Django Django – Born Under Saturn Review

The Edinburgh formed quartet that is Django Django have released their second studio album Born Under Saturn today with the promise of stronger Disco and electronic influences with the certainty of crisp production and harmonious vocal combinations. If successful, it would produce an album with easy hooks and melodies and more advanced versions of tracks of their first album from 2012. With that mercury prized nominated, self titled album being the standard, then Django Django might have produced a dark horse of an album this year.

A track that so far heralded a progressive and tangible change in their sound was ‘First Light’. It’s a song with a slick drum machine beat and expansive synth sounds that give the song a pulsating rhythm. These more rooted instrumentals are balanced by the smooth vocals harmonies that were utilised so well with their first album, for they make the song more engaging whilst leaving the more expansive and fluid instrumentals untouched. They have discovered what aspects of their previous work would enhance their new sound and have married the two aspects seamlessly and it has already given them more scope to alter the dynamics of this album. ‘Reflections’ has a more immediate rhythm and beat without the expanses of ‘First Light’. The track is kept close with the isolated bouncing synths and piano chords layered over them. These are met with their trademark vocal sweeps that usher back and forth the songs progressions. It doesn’t the instantaneous appeal that their first single has, but it is certainly a track that makes more sense the more you listen.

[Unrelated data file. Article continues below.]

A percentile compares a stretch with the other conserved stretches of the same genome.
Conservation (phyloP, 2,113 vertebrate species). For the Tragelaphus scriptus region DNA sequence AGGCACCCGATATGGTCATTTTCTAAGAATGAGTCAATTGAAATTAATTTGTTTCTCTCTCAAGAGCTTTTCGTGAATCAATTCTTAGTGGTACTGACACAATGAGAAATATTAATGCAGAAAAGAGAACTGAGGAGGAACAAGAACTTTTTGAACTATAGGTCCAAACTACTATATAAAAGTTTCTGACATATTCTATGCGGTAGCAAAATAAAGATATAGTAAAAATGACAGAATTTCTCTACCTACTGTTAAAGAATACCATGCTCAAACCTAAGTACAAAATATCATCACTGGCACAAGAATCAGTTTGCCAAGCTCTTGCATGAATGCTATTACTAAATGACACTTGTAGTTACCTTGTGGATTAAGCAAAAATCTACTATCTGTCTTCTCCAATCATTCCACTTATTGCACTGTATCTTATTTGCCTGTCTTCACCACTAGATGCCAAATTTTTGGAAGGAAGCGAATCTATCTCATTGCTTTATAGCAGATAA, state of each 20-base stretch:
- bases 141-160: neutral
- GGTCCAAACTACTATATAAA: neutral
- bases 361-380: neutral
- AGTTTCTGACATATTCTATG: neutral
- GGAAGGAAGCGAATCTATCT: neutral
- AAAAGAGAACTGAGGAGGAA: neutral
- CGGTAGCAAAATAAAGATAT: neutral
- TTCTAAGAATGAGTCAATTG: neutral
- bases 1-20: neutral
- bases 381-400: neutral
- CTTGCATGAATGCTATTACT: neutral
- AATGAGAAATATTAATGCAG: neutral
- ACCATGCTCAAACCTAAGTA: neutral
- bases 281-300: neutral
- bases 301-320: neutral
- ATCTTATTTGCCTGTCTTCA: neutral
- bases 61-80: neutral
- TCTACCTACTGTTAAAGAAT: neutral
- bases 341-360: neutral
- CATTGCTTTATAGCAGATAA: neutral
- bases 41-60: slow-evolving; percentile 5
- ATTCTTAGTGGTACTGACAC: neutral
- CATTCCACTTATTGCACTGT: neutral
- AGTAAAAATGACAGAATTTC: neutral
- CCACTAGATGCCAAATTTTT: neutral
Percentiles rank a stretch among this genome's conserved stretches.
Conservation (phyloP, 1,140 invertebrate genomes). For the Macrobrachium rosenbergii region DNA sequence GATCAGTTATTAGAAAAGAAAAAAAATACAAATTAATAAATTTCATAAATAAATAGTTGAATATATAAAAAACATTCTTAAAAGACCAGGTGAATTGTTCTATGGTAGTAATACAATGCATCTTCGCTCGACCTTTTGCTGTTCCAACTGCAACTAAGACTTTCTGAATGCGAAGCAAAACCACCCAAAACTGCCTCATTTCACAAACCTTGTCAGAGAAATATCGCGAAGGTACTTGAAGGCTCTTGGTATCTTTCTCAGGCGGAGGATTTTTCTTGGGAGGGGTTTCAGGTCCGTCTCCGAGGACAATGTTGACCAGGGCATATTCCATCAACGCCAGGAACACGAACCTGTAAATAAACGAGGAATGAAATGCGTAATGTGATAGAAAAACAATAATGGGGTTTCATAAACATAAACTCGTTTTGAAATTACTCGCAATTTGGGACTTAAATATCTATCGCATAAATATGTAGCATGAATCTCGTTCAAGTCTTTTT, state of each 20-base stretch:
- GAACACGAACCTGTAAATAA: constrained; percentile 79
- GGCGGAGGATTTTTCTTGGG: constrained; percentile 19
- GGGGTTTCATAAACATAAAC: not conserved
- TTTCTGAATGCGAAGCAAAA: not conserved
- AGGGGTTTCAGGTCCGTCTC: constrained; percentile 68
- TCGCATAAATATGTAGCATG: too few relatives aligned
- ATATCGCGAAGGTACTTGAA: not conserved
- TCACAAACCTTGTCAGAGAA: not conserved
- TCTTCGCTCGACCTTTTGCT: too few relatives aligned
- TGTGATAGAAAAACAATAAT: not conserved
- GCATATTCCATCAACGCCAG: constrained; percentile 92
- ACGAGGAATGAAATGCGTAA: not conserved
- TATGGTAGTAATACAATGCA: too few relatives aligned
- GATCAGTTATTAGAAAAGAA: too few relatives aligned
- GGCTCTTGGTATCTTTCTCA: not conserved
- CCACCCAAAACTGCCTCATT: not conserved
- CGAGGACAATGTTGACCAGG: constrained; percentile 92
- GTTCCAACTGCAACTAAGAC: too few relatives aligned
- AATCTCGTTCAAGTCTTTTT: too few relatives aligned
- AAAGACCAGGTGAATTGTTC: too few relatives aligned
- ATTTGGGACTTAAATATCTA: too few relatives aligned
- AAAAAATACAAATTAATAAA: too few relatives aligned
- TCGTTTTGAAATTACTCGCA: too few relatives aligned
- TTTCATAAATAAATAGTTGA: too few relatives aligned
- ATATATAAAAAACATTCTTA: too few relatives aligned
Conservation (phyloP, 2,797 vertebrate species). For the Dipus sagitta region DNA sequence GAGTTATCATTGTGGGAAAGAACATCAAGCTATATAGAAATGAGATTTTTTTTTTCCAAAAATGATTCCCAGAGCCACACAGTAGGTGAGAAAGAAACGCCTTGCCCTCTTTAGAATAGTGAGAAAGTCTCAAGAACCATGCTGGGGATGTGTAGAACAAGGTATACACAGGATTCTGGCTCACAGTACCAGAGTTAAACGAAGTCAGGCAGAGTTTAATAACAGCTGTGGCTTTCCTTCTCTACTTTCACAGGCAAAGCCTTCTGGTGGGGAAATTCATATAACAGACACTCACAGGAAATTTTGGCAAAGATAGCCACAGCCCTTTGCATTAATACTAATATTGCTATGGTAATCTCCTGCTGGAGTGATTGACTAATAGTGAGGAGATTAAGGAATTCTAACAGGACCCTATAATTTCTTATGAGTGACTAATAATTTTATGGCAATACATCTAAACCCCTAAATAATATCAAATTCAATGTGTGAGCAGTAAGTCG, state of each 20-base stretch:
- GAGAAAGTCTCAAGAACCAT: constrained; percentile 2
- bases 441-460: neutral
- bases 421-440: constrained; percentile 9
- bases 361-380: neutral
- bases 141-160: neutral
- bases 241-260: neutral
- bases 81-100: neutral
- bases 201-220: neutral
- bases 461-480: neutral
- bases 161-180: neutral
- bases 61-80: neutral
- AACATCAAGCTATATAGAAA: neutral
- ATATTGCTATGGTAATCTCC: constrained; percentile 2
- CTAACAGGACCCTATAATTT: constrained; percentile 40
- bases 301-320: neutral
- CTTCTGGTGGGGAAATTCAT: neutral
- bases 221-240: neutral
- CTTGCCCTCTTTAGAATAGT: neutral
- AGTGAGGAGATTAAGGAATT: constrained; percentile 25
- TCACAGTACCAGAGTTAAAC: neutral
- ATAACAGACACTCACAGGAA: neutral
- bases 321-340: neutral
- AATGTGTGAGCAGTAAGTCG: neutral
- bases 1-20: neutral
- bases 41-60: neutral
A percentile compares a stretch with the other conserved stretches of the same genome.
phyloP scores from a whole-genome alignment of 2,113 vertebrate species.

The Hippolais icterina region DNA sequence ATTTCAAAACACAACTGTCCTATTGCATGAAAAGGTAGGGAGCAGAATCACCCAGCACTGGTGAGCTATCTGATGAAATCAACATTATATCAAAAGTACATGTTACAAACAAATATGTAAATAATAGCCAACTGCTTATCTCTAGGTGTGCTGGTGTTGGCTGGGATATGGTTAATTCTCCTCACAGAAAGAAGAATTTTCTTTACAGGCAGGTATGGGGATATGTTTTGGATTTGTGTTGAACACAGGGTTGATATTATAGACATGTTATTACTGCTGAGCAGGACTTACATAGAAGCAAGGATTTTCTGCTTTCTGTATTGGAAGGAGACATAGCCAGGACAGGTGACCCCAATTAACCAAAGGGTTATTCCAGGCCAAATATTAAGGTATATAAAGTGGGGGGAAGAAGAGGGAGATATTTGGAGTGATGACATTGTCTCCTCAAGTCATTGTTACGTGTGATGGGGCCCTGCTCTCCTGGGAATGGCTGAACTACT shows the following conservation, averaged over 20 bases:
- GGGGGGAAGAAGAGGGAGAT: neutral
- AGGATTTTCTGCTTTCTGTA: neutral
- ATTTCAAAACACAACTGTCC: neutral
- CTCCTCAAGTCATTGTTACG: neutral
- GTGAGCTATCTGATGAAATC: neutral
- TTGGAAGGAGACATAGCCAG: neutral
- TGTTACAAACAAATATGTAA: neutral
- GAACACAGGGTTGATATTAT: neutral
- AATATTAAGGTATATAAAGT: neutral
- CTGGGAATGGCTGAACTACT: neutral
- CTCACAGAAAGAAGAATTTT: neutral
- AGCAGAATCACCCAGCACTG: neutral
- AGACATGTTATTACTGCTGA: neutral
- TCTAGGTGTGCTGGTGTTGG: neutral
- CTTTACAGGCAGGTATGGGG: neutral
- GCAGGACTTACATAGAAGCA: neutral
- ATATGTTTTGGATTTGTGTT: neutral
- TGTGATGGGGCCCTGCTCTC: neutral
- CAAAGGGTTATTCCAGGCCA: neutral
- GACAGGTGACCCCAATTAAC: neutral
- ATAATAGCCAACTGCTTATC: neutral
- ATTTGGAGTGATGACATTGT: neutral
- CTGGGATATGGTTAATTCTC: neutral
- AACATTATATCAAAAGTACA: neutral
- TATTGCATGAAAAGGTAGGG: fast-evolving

‘Shake and Tremble’ opens with a Silver Apples type purpose with it’s stretched, rotating sounds that propel the song into it’s buoyant guitar driven mainstay. It’s similar to that of their first album with the vocal combinations and harmonies smoothly crossing paths and merging into one with that rattling guitar sound echoing through it. In this case, it’s with a little more purpose and rapidity accentuated by the high keys of a piano and a more defined bass line. These are built up and worked down in the song’s transitions and highlights the energy in the track. A familiar, but proven solution here. ‘Beginning to Fade’ has a waltzing rhythm and a more earthy instrumental sound with it’s swaying acoustics and guitar fills over the top of it. The vocals here are more close in their sound, but you feel more could have been done with the vocals in what is quite a simple track instrumentally. ‘Pause Repeat’ has an intriguing build up of electronica and vocal harmonies but kind of flatlines beyond that. ‘Found You’ is another song that doesn’t utilise it’s minimalism with an alternative space filler. The album demonstrates how good their singles are, but you’re hard pressed to find something equating to their quality or dynamism. It’s an album not as intricate as their first, but certainly with signs of advancement and one that’s certainly worth a considered listen.

Django Django – Born Under Saturn = 7.5/10

Owen Riddle @oriddleo1995

Advertisements

Leave a Reply

Fill in your details below or click an icon to log in:

WordPress.com Logo

You are commenting using your WordPress.com account. Log Out / Change )

Twitter picture

You are commenting using your Twitter account. Log Out / Change )

Facebook photo

You are commenting using your Facebook account. Log Out / Change )

Google+ photo

You are commenting using your Google+ account. Log Out / Change )

Connecting to %s

%d bloggers like this: